Einar: One of the large installation pieces featured called "Oxymodern," he was interested in it, and he was taping "Nash Bridges" up in San Francisco, living in San Francisco. And we drove our VW Bus up there with the piece, assembled it in his living room, and he said, "Oh, great, I'll take it." And then we proceeded to go out to lunch and found him to be very affable, very, you know — interestingly, a very funny guy.

Q; And what role does humor play in your art? How do you approach that?

Jamex: Humor is hugely important in our artwork. Almost every piece has an angle that's humorous. We see humor as the hook that brings — reels you in and helps you take your guard down and be more in the moment. I think that's part of our personality. And it's interesting because when we first came to the states our introduction to Cheech Marin was through his records with Cheech and Chong — 'Big Bambu.' The first week that we're here in the States, we're hearing them with our cousins, and that was our indirect introduction to Chicano culture for us.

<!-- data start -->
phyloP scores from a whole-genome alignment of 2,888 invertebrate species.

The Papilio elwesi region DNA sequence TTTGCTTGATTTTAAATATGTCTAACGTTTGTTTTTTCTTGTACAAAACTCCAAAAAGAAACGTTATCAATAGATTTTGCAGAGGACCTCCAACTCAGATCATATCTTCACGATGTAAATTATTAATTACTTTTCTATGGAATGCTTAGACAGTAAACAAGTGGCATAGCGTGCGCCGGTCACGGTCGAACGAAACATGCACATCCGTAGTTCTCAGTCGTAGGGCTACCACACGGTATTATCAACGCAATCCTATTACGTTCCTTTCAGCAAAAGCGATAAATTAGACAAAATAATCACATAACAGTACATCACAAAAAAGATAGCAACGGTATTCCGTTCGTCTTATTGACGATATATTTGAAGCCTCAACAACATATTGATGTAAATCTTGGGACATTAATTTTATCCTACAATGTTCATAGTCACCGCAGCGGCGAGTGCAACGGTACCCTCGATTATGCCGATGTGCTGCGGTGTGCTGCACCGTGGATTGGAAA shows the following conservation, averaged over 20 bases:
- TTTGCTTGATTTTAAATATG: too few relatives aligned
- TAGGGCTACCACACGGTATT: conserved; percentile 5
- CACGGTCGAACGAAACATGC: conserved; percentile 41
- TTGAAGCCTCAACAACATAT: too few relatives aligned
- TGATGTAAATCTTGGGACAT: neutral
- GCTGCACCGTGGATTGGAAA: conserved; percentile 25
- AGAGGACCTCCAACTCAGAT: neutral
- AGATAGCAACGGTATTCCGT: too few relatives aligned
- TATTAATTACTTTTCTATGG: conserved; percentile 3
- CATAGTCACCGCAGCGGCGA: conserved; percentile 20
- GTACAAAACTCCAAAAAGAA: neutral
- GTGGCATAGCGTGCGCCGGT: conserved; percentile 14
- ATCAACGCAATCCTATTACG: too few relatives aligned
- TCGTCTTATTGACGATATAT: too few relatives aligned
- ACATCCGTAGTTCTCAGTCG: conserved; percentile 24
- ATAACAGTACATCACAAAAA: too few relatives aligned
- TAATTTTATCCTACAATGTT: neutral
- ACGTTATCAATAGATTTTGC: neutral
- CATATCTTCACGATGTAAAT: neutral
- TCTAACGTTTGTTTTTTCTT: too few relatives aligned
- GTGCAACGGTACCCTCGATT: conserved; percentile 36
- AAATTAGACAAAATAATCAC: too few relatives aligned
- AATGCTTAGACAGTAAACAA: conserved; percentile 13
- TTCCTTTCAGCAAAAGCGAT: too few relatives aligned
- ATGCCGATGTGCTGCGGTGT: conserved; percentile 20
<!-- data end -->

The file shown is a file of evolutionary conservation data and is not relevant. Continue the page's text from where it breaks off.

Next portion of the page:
Q: So your work has been shown in galleries and museums across the world. What makes the Cheech unique?

Einar: Well, The Cheech is the first self-proclaimed Chicano Museum. And we've shown as Mexicans, as Americans, as border artists, and in this case, as Chicano artists. So it is unique in that way and in the way that it's going to redefine what all of these different surnames mean. Because the Mexican American parts of the country don't use the word Chicano, particularly — there's third generation Mexican in Chicano, for instance. So it will be really interesting to see how this museum sort of broadens some of these definitions and becomes the inclusive museum.